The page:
Coed y Brenin Forest
The Coed-y-Brenin Forest, which translates as the Forest of Kings, lies at the heart of the Welsh gold prospecting area and is the oldest and most extensive forest in Wales, containing some spectacular scenery. The forest covers 16,000 acres, (6,480 ha) There are 50 miles of marked tracks, ideal for walking and mountain biking, as well as picnic areas. The forest was renamed from the original Vaughan Forest to celebrate the silver jubilee of King George V in 1935.
There are numerous trails through the forest, but best walk is that from the car park to the bridge to the atmospheric waterfalls of Pistyll Cain and Rhaeadr Mawddach, which lie within two hundred yards of each other are not accessible by road.
A number of rivers flow through the forest including the Afon Mawddach and Afon Wen. Coed-y-Brenin's show trees, are Douglas Firs (Pseudotsuga Menziesii) which are known as the 'King's Guards'. The Douglas Fir was discovered in 1791, in North America's Rocky Mountains by Archibald Menzies. The Scottish explorer, David Douglas sent the first seed back to Britain in 1827. The widest tree in the forest is known as 'the king' and measures 148 feet (45 metres) high, with a diameter of 39 inches (100cm). The tallest tree at Coed-y-Brenin, 'the champion', stands by the Afon Mawddach near Ty'n y Groes stands at a height of 161 feet ( 49 metres) and has a diameter of 32 inches (80cm). Ty'n y Groes has a car park, riverside picnic site, playing field and toilet block. All facilities suitable for the less able.
The Coed y Brenin Forestry Commission Visitor Centre, located just to the north of the village of Ganllwyd, is the focal point of the forest park . The Visitor Centre has exhibits on all areas of interest, the forest wildlife, gold mining and the history of the area. It provides ample car parking, a cafe, toilets and shops. There is a play area with riverside picnic sites next to the centre. Information leaflets are available on a number of family walking trails.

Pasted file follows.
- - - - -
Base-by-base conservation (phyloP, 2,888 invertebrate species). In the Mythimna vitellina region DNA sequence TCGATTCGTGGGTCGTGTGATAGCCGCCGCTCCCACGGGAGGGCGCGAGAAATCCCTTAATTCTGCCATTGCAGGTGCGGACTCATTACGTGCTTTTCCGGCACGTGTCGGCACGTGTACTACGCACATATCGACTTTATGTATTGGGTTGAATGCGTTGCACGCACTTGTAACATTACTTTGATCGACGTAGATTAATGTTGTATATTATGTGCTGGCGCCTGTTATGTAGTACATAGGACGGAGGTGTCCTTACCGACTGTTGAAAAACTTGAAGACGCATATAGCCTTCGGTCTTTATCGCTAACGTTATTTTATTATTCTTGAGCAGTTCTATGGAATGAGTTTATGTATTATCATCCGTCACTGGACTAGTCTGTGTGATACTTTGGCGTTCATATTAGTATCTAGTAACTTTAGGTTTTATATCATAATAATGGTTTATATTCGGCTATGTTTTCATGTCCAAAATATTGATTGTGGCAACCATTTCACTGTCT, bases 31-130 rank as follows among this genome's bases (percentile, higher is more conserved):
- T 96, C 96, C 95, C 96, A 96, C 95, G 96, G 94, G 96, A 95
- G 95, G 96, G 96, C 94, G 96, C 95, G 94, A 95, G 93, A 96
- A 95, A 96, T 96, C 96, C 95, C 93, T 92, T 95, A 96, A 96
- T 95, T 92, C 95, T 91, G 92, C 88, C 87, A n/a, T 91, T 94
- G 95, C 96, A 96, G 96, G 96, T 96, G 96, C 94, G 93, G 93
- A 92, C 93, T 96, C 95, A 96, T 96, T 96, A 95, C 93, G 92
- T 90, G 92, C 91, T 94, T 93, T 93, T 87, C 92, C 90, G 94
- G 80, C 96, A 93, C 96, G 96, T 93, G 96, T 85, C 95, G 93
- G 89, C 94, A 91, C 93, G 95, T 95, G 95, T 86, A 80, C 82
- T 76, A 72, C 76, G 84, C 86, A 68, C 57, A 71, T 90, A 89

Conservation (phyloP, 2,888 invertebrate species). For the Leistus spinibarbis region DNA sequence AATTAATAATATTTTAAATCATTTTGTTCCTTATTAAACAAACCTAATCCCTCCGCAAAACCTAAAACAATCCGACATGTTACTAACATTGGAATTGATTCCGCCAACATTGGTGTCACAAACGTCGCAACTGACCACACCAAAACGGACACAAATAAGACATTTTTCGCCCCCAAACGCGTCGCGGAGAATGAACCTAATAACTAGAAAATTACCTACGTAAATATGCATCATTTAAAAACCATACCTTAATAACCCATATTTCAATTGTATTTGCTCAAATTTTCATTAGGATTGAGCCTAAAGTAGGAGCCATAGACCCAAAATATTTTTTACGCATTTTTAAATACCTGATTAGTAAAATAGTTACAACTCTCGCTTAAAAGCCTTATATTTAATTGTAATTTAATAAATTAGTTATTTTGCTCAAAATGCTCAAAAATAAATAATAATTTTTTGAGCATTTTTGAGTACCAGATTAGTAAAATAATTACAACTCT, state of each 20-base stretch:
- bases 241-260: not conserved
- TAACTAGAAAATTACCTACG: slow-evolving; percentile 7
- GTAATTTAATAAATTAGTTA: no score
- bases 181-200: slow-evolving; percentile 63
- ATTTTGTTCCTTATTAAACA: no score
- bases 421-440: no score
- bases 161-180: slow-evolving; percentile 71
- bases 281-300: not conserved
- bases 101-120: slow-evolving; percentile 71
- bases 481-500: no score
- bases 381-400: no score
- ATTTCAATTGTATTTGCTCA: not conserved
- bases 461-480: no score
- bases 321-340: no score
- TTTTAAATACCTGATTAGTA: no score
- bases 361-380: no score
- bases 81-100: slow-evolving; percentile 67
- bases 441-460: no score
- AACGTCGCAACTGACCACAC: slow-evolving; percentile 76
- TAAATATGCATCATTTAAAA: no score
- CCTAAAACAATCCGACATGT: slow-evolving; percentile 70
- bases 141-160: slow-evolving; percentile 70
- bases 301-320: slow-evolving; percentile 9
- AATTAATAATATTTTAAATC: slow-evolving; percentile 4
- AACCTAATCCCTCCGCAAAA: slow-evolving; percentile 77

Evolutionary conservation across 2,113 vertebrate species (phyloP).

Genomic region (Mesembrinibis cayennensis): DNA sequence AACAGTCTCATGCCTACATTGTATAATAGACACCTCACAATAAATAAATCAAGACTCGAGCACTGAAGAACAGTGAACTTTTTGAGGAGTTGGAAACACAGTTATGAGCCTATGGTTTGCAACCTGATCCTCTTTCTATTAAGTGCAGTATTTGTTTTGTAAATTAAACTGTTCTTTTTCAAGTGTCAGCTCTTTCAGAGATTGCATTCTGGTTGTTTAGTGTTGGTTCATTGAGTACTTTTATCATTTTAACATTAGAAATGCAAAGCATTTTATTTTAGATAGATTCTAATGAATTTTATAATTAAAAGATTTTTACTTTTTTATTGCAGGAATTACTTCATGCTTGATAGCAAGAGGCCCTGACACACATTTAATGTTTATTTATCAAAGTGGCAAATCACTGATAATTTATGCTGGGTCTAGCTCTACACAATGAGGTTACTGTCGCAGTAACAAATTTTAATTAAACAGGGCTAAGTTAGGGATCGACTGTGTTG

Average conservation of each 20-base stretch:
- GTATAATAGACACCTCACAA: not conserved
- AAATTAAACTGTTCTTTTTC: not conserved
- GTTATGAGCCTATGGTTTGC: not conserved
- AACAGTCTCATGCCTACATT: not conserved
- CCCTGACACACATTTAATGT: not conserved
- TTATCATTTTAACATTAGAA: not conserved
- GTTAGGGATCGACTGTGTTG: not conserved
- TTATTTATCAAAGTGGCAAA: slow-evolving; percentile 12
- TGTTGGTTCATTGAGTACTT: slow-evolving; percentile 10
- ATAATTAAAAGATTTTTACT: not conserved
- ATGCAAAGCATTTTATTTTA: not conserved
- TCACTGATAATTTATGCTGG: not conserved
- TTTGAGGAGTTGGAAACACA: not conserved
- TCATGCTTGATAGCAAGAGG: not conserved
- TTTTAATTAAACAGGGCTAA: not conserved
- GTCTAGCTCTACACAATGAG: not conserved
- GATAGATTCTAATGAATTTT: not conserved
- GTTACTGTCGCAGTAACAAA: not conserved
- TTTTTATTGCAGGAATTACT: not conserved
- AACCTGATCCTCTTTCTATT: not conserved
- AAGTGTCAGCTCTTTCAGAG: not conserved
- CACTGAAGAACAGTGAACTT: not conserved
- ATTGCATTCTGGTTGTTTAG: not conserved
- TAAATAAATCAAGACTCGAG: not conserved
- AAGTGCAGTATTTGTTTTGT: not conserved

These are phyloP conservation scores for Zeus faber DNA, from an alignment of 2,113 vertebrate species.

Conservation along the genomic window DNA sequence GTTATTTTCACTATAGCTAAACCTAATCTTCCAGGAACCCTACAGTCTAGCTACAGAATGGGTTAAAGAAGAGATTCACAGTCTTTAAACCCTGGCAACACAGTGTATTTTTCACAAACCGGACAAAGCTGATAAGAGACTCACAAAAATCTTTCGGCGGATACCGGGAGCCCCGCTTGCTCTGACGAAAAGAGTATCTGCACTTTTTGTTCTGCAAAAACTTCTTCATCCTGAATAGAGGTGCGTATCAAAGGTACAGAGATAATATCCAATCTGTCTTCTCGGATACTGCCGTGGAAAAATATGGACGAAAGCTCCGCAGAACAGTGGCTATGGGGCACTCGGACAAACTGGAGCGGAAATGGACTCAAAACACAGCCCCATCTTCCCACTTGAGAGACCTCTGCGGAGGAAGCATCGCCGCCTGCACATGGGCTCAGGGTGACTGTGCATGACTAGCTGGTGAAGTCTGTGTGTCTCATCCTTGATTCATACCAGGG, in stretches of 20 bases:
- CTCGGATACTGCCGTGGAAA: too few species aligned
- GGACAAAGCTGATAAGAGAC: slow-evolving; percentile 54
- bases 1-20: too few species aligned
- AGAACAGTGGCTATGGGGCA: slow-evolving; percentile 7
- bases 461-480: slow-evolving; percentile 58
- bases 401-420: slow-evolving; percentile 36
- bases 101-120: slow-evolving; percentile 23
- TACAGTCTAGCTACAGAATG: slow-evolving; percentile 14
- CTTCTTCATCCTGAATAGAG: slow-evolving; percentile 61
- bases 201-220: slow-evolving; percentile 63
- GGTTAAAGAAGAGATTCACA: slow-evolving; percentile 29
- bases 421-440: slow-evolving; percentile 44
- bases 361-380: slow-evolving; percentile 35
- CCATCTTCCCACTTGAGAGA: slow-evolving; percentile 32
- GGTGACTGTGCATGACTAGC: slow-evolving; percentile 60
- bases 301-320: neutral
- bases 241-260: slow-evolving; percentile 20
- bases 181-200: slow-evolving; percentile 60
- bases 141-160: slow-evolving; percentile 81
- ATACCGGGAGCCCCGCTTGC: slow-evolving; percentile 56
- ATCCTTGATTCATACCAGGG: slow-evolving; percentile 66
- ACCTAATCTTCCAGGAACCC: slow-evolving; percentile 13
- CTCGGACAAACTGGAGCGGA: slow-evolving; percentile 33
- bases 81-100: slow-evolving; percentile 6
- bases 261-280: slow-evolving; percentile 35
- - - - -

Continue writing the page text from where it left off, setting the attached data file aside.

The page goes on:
The Afon Mawddach at Coed y Brenin
The forest contains small numbers of fallow and roe deer. Fallow deer live in isolated groups and have the widest variation of coat colour amongst British deer species, with coats ranging from dark brown or black to white, but most commonly are a chestnut colour spotted white. Roe deer are easily identified by their short antlers and head markings, in summer their coats are foxy red, while in winter they turn a grey fawn colour speckled yellow.
The best time to spot deer at Coed-y-Brenin is at dawn or dusk.
Autumn in the Forest
The forest is renowned for its world class mountain bike trails, which range from the 11km fun route to the 20 mile Karrimor route with 1100m of climbing. The famous Red Bull Mountain Bike Course is 11.3km and not suitable for beginners. Coed y Brenin is also home to the Fat Tyre Festival, a celebration of mountain biking.
Take care when mountain biking
*If you intend to go out on the hills or on a lengthy ride consider the following:-
*Inform someone where you are going and what time you expect to return.
*Take food and drink, a first aid kit and a puncture repair kit with you.
*check the weather before starting out.
*Check routes, jumps and technical sections before you attempt them.